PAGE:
When households and businesses are spending more than they ever have and a healthy amount of goods is coming in from abroad, demand's alive and well. Yes, headline economic growth remains slower than many would like, and some folks might fancy a boost -- but most "boosting" methods involve giving demand a kick in the pants. When demand's already high and rising, trying to goose it further probably won't do much to goad overall growth. A better approach, in our view, is to get rid of the roadblocks preventing already high demand from having its fullest effect.
Regulatory red tape is one roadblock -- arbitrary restrictions, slow-as-molasses permitting processes and plain old bureaucracy stymie commerce.
Another is the Fed. By flattening the yield curve through quantitative easing, the Fed is shrinking banks' net interest margins and creating a disincentive to lend.
That means smaller businesses -- those not large enough to issue corporate debt or rank as supersafe bets for banks -- often are unable to get financing to purchase new equipment, software systems and facilities so that they can increase output to meet high and rising consumer demand.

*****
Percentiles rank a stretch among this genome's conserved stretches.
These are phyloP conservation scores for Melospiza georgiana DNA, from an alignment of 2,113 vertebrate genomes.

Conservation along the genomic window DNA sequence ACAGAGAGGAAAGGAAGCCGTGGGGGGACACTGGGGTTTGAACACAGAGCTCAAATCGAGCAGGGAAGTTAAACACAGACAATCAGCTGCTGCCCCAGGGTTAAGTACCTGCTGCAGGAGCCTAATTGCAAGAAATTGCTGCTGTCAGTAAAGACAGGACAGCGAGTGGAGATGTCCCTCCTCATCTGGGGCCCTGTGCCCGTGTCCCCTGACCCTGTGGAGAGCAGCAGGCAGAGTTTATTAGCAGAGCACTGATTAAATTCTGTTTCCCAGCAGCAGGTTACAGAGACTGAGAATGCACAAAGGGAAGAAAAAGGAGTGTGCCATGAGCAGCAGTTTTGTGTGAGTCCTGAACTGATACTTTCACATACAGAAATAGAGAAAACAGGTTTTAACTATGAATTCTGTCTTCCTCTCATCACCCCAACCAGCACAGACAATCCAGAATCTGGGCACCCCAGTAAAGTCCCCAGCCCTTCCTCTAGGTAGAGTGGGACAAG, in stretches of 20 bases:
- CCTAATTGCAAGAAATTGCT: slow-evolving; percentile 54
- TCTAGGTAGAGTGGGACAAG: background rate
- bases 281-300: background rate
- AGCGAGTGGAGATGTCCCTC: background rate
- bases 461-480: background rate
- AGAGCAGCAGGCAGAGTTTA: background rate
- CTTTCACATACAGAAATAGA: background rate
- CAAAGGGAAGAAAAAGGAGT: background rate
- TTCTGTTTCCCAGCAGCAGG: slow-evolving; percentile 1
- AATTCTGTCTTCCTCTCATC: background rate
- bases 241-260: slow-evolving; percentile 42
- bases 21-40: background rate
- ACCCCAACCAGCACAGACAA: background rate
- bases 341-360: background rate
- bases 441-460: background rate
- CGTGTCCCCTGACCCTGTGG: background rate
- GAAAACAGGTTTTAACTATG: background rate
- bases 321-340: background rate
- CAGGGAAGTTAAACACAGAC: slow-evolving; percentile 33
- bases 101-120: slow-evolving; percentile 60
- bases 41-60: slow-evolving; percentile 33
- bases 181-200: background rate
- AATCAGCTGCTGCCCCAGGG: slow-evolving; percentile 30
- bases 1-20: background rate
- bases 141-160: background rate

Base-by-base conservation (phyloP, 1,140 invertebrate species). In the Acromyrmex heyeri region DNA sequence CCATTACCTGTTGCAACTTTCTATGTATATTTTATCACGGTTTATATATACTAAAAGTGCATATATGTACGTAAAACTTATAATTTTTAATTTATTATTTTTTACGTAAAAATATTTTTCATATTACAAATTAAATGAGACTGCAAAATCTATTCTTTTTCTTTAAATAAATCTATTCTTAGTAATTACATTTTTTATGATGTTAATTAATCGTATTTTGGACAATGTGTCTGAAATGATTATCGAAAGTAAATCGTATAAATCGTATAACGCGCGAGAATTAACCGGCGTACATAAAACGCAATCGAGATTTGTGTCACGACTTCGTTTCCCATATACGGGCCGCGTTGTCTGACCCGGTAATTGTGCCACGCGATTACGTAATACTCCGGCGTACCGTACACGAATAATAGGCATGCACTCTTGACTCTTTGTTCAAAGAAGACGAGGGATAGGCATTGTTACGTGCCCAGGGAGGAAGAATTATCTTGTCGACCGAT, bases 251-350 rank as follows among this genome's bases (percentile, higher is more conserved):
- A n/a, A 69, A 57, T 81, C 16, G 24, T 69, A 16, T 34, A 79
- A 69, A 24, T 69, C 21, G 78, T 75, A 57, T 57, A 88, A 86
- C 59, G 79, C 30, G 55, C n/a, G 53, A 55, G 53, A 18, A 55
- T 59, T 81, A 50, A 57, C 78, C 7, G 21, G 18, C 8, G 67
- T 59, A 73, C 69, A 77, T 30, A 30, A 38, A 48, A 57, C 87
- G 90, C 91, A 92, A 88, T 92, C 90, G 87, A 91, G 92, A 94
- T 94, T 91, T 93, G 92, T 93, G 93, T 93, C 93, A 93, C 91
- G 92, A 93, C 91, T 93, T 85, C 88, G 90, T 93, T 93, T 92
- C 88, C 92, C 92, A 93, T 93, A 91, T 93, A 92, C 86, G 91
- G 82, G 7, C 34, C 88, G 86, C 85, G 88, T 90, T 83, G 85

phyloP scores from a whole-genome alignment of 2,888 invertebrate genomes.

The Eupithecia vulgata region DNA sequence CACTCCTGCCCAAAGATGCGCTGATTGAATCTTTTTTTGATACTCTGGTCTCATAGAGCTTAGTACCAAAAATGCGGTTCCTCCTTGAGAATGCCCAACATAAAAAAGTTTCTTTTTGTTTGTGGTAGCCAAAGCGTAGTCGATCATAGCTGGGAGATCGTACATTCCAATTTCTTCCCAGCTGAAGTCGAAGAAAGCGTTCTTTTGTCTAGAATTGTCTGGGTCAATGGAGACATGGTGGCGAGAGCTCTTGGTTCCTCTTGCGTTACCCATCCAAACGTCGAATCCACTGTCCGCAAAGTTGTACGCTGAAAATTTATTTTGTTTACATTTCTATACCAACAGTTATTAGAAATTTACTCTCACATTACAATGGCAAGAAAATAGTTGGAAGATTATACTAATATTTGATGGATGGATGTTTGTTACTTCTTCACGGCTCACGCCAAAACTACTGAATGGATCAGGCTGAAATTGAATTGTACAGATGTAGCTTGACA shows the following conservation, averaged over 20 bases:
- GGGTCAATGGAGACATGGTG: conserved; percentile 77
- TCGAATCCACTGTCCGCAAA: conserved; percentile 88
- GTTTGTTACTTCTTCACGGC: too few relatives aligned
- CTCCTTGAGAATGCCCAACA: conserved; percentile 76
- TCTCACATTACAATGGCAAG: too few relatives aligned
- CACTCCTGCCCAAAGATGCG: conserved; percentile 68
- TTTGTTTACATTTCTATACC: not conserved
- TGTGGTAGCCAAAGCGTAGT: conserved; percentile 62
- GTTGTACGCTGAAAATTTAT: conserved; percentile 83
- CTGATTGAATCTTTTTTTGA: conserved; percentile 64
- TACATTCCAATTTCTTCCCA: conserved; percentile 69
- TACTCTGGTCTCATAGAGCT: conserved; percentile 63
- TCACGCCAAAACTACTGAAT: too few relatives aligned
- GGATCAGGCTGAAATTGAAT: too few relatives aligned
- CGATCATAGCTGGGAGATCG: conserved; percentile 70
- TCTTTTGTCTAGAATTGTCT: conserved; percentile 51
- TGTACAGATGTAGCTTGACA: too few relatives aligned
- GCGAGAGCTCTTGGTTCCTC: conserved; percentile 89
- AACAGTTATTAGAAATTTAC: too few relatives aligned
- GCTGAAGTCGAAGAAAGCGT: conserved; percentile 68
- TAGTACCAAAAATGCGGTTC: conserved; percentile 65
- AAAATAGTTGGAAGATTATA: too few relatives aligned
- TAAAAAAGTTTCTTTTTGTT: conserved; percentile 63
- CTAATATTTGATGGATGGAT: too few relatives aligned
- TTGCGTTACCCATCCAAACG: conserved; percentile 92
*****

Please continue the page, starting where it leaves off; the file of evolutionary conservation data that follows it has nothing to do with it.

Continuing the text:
Since they can't grow as much as they otherwise would, they hire at a somewhat slower pace. The Fed thinks it's stimulating the economy, but it's really holding growth back. Quantitative easing is contractionary. If the Fed would just stop buying long-term debt and allow interest rates to normalize, we'd likely see capital start flowing more quickly to smaller firms -- and, potentially, a good-sized release of pent-up business investment. And then the money would recirculate, spent by consumers and other businesses alike. More economic activity, more growth. With nary an artificial demand boost. This article is commentary by an independent contributor, separate from TheStreet's regular news coverage.